By bresail
OK, I'll start again.
Plug the mic, as per Gothenburg's suggestion, into a Fender G-DEC Junior practise amp with speaker. Speaker is 15 watts.
Weight 15 lbs
Mount mic on to drum.
I have just used the Fender amp as an example, there are lighter amps on the market.
This rig is just a viability study, hence this post.

I am expecting at least 15 people to partake at the moment, some with mobility problems, so I have to be mobile.
I will be taking the djembe to begin with until we find someone who is better.
I am funding this project myself and I have 8 drums and numerous percussion instruments and further instruments will be made by the group.
That's it.
Last edited by bresail on Tue Mar 30, 2010 1:44 pm, edited 1 time in total.
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By michi
Sorry, I still don't understand. This is an image the Fender amp:
Fender G DEC Junior
images.jpeg (4.61 KiB) Viewed 5259 times
I honestly cannot see anyone clipping that to their belt or mount it on a drum ;)


Last edited by michi on Wed Mar 31, 2010 12:59 pm, edited 1 time in total.
By bresail
You seem to want to ridicule my question.
I joined this forum to exchange ideas and to learn from likeminded people, this I do by asking questions.
Is this your normal tactic towards new people?
If so I'm in the wrong forum.
My question I thought was a reasonable one.
In another post you wanted to see pictures of a hole, which killed the thread.
A hole is a blank space surrounded by material, in this case the title gave away what the surrounding material was.
So I will try again to get the answer to my question.
I will accept answers on the feasability of what I am asking, even if someone wants to say, it is impractical.
Sorry that I had to say the above but not that I have said it.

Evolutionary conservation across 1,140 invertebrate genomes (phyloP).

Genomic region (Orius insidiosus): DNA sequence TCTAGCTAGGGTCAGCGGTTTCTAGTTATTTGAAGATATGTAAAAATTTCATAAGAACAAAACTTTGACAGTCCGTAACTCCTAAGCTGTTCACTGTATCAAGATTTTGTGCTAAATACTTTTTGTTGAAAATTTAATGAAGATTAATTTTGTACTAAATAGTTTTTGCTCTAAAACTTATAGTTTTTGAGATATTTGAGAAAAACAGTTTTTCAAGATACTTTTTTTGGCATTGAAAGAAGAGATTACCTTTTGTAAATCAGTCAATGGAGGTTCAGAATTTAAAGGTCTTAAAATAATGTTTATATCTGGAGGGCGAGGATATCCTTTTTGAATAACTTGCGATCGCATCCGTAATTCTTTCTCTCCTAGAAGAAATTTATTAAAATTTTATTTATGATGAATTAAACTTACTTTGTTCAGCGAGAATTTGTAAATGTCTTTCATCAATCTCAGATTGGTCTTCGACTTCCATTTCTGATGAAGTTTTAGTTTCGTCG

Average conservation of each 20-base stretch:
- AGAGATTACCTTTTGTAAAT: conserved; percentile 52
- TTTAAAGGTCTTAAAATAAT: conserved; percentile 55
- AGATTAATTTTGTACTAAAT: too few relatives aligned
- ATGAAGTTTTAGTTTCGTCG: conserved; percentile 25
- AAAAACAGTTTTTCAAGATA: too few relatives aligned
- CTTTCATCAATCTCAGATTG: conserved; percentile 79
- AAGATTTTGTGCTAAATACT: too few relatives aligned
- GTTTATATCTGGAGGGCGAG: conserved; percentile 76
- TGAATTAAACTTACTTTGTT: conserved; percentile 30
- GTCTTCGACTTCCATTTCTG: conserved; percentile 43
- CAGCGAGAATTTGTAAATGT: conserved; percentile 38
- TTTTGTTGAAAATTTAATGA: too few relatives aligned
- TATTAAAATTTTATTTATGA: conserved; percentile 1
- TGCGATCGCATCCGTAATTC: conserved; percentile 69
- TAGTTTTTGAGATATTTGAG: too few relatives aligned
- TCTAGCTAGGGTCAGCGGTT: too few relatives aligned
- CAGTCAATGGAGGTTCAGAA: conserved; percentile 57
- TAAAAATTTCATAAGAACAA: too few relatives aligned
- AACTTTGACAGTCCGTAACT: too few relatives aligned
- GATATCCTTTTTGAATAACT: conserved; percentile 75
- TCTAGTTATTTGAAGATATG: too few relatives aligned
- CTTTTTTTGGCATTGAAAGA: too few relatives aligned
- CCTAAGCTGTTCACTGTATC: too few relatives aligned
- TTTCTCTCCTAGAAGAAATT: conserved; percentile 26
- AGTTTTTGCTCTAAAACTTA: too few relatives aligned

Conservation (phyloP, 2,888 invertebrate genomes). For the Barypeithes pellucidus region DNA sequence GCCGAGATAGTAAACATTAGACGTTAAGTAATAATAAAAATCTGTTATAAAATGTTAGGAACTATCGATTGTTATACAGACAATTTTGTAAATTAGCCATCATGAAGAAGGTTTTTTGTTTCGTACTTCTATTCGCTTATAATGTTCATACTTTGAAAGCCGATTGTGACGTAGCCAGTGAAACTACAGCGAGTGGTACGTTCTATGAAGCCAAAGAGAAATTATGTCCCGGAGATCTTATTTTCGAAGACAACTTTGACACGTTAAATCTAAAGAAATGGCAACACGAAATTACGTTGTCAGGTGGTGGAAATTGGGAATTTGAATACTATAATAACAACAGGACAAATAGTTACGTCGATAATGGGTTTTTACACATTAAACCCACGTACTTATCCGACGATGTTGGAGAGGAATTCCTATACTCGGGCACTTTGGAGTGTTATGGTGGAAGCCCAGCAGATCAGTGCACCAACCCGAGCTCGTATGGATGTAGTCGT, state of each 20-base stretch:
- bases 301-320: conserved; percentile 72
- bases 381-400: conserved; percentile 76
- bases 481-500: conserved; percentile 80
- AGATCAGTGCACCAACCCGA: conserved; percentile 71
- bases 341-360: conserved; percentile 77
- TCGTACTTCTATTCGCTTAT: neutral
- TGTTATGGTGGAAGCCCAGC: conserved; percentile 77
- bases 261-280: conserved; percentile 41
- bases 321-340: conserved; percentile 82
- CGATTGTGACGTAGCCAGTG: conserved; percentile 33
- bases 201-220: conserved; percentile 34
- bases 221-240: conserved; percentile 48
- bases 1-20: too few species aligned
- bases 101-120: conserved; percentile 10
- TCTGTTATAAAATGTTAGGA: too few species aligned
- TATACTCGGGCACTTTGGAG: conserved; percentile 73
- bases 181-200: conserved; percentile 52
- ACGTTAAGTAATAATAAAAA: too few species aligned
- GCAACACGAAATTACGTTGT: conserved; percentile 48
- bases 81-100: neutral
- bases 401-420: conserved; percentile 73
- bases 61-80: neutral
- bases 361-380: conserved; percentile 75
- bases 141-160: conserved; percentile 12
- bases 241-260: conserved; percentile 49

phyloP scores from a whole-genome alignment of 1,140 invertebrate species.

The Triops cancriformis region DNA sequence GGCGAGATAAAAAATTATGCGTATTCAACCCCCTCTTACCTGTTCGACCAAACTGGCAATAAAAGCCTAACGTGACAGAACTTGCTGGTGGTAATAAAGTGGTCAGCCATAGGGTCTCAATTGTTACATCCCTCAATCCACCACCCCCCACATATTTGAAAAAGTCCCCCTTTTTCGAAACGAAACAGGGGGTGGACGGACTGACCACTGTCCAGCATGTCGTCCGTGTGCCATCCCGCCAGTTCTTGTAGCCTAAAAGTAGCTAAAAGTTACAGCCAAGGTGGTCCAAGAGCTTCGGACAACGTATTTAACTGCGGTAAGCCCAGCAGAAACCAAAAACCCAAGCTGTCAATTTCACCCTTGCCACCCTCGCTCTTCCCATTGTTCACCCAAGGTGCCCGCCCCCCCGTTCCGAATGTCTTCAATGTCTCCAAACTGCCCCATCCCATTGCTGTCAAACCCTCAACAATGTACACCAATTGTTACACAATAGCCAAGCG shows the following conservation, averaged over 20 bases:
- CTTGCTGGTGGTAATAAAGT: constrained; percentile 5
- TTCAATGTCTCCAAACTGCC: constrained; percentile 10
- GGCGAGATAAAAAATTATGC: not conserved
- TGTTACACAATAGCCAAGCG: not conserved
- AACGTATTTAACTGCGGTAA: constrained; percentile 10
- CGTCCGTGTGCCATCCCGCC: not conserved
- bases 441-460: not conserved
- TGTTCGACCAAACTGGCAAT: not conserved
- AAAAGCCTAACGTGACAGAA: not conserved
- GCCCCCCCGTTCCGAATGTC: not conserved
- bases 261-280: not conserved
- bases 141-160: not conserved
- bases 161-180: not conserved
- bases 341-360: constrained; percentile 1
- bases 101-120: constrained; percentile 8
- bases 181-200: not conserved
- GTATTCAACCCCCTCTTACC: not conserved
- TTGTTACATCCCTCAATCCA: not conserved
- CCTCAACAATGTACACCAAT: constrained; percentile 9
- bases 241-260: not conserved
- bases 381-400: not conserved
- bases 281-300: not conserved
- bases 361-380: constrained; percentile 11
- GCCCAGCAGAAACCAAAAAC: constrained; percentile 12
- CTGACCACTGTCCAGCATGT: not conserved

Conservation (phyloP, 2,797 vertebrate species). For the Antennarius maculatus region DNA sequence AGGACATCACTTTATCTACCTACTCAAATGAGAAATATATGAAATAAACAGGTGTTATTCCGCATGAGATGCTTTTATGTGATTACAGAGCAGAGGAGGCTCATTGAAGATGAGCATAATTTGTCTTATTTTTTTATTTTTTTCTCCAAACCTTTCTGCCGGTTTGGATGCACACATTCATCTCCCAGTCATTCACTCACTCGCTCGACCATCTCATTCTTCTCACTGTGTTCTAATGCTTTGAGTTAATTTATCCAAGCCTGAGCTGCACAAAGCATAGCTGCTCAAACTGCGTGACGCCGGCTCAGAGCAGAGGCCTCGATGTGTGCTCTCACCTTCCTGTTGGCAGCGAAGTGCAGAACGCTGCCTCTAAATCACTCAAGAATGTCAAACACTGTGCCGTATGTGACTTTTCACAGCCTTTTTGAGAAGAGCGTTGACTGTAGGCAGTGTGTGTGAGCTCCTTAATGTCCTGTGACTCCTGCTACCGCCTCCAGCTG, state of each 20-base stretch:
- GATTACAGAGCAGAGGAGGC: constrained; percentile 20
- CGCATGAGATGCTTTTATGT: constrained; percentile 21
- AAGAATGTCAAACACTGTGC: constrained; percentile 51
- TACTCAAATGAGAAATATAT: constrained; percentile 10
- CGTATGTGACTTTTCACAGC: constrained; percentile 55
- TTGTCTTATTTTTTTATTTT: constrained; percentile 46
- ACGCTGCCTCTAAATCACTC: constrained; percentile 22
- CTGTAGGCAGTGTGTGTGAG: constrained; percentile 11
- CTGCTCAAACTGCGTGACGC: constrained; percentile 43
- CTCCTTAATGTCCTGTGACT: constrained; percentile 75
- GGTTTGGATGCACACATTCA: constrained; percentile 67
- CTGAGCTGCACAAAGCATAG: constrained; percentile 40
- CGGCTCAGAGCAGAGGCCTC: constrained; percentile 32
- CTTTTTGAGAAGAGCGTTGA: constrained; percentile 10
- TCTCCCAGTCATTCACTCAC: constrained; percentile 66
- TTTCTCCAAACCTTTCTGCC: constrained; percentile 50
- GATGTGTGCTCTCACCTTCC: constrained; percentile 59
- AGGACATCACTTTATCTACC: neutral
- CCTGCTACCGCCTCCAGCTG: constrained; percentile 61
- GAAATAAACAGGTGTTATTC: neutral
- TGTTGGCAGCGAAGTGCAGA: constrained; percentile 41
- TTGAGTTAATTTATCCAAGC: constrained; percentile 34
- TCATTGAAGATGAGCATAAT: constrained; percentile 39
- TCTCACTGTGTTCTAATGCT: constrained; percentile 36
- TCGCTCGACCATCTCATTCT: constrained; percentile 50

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By Djembe-nerd
Not that Michi can't speak for himself, but he is one of the most helpful person in the forum. I don't believe he ever meant what you interpreted.

You should consider that this is a forum that is based and discussed only on words. What you think, what you write, what you read, what you understand, and what you interpret are very different than when speaking directly.

I have always been helped here, this is the best you can get, but sometimes even my questions came with no answers or confused answers. I found out later that I didn;t asked the question right :oops:
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By michi
OK, let's start again. This is from your original post:
We can now buy micro amps so it should be possible to mount the mic and amp on the drum.
To the best of my knowledge, no amp exists that can drive a speaker at worthwhile volume level while being light and small enough to clip onto djembe, even if that amp is mains powered. If you want a battery-powered amp, it gets even less feasible because batteries add yet more bulk and weight.

As far as I can see, what you ask for does not exist.

Alternatives that are known to be workable:
  • Use a microphone that is wired and put up with the wire that trails across to a standard amp or mixer (cheap).